An assessment of image generating departments can illustrate the magnitude of an EI program. Finding 60 plus departments acquiring images employing hundreds of devices is common. EI is not just another radiology or cardiology PACS but is an enterprise strategy and a commitment to 60 plus or more imaging projects over a period of years.
Enterprise imaging is a value proposition to both the image generating departments and to the enterprise as a whole. Storing images with appropriate documentation allows these exams to be billed recovering lost revenue – a benefit to the department and the enterprise.
Having the exams indexed in a central archive reduces cost by eliminating manual searches by departmental staff to retrieve images. These images are also viewable in the EMR by appropriate clinical staff which benefits the enterprise.
Moving images from departmental silos increases security avoiding potential breaches and fines. Cost avoidance benefits the enterprise and the department. The increased revenue, decreased cost, and cost avoidance can be quantified for each department that moves to the EI system.
The HIMSS Analytics Electronic Medical Record Adoption Model (EMRAM) was modified to include patient centric storage of non-DICOM images in Stage 1 on January 1, 2018. The HIMSS Analytics Digital Imaging Adoption Model (DIAM) addresses Enterprise Imaging with an 8 stage model. It is on track to be finalized by the end of 2018.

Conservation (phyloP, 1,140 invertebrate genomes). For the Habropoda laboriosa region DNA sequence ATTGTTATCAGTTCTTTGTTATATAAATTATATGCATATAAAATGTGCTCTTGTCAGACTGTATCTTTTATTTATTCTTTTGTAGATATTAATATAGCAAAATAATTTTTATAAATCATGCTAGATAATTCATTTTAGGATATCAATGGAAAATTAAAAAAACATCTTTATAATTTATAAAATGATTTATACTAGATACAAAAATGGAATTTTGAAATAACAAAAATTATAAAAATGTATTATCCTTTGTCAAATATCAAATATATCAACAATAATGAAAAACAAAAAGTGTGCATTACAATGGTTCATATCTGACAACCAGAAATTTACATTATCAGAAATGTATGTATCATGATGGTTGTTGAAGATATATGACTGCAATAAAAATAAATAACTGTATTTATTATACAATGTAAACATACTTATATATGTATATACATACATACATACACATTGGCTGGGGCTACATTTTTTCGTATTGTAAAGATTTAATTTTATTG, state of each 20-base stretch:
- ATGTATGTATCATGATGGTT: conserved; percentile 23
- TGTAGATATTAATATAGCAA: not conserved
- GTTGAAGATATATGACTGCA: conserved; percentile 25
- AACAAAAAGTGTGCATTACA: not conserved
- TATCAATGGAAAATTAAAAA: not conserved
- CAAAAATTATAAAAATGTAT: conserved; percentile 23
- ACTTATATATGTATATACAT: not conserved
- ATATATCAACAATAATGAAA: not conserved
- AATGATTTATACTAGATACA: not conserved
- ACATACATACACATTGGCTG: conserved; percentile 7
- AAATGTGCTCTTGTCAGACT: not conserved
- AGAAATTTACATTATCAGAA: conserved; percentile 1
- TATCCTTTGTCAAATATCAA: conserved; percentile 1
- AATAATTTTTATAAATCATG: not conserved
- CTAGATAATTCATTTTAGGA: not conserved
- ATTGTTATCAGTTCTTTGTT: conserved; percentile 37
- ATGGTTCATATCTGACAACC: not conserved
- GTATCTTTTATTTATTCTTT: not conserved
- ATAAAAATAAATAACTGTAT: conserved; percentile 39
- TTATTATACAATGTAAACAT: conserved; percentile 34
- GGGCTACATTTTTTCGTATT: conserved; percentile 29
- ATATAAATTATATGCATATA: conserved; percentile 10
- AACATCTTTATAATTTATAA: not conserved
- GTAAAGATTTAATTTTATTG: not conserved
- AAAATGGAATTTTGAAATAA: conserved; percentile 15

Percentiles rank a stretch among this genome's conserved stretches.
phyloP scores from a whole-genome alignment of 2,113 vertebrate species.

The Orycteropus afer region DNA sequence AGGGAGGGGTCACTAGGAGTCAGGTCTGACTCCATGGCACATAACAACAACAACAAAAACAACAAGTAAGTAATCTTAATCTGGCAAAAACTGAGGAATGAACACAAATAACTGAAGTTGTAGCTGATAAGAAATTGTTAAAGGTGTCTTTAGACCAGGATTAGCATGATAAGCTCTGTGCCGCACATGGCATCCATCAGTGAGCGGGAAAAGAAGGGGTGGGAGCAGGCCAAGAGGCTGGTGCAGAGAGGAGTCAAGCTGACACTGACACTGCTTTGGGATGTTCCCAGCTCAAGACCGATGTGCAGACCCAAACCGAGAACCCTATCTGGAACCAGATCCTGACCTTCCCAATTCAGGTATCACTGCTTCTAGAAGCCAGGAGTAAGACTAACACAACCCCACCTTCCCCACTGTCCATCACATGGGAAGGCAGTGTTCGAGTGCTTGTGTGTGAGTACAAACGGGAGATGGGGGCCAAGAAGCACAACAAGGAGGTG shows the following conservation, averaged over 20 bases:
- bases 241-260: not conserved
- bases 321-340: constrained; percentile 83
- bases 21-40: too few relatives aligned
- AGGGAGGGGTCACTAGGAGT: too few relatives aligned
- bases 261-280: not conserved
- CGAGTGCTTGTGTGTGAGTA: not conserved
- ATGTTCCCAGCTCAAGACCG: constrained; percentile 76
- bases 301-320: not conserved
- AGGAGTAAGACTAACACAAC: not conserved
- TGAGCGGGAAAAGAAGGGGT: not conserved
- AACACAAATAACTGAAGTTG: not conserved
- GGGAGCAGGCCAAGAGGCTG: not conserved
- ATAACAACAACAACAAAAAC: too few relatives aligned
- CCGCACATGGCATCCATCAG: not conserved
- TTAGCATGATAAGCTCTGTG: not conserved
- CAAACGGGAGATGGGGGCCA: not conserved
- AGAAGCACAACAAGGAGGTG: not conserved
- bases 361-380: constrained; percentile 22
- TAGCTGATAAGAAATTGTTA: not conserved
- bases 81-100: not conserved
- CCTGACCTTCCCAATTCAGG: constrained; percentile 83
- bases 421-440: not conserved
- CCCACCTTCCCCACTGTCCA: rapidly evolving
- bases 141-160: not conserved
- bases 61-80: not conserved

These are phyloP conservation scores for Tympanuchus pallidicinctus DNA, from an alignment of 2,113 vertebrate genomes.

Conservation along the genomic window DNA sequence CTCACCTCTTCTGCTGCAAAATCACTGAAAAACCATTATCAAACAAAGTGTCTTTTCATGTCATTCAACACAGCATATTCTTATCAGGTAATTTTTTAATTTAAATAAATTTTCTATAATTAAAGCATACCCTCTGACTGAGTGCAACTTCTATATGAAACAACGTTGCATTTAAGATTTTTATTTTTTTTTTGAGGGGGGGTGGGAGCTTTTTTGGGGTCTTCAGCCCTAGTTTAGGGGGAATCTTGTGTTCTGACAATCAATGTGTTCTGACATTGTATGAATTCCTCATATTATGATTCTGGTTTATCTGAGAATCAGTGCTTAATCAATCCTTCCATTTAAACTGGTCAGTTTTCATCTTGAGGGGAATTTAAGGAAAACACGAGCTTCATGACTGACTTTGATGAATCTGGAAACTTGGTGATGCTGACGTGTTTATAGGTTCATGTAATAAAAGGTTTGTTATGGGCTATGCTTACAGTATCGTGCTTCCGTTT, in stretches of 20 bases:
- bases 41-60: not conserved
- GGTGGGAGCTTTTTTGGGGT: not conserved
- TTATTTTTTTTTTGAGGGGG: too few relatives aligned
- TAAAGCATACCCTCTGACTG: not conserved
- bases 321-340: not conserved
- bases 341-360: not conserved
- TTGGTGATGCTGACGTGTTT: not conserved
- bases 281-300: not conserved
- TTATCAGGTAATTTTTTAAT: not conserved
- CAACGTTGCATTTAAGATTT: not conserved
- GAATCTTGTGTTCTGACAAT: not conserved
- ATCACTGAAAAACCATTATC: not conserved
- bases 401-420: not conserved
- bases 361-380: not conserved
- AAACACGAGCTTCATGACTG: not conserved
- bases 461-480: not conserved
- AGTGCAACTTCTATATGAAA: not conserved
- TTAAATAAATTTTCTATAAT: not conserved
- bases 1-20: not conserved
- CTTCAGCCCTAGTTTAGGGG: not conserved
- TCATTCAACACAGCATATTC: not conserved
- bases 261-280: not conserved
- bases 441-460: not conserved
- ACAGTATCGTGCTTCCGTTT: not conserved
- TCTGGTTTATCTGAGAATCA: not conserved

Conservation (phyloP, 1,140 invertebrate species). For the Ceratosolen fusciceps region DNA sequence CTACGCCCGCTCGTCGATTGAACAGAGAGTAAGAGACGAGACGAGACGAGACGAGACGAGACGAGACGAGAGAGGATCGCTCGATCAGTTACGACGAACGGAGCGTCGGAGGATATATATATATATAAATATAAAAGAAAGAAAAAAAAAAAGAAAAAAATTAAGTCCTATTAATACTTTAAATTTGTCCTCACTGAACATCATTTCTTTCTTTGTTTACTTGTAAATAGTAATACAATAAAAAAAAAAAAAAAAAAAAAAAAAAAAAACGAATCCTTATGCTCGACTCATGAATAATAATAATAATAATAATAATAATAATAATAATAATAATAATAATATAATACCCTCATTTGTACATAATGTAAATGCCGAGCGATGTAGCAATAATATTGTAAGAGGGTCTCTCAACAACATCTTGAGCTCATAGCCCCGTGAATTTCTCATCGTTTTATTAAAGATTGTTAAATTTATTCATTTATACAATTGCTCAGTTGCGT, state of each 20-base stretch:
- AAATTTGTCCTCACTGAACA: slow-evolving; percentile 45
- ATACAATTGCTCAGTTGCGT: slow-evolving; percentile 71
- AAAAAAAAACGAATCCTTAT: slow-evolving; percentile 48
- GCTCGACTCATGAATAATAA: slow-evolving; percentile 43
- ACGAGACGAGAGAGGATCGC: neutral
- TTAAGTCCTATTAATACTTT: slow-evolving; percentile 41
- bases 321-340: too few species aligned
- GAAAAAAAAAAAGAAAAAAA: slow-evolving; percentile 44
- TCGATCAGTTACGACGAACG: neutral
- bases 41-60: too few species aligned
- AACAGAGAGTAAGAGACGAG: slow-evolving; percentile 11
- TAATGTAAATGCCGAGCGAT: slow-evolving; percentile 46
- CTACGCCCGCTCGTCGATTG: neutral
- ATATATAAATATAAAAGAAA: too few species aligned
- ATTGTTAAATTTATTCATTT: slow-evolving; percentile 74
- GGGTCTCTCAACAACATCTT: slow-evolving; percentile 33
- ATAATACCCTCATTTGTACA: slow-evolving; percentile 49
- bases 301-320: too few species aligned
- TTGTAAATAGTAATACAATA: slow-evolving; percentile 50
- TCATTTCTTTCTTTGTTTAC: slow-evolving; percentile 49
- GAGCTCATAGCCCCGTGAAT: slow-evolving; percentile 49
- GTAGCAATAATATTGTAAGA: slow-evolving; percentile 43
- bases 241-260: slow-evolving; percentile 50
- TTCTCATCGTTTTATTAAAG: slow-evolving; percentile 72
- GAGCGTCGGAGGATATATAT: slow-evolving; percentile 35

Most US Hospitals participate in the EMRAM program. All will need to address EI to continue in the future.
Enterprise imaging is not another PACS project or a series of PACS projects. Nor is EI a radiology project. The work flows and the types of images do not follow the PACS paradigm. Often images are taken at the point of care with no orders with visible light devices that are not DICOM compatible. A separate Enterprise Imaging team and governance structure are needed to manage and implement these projects. Successful EI strategies usually have strong C-Suite support.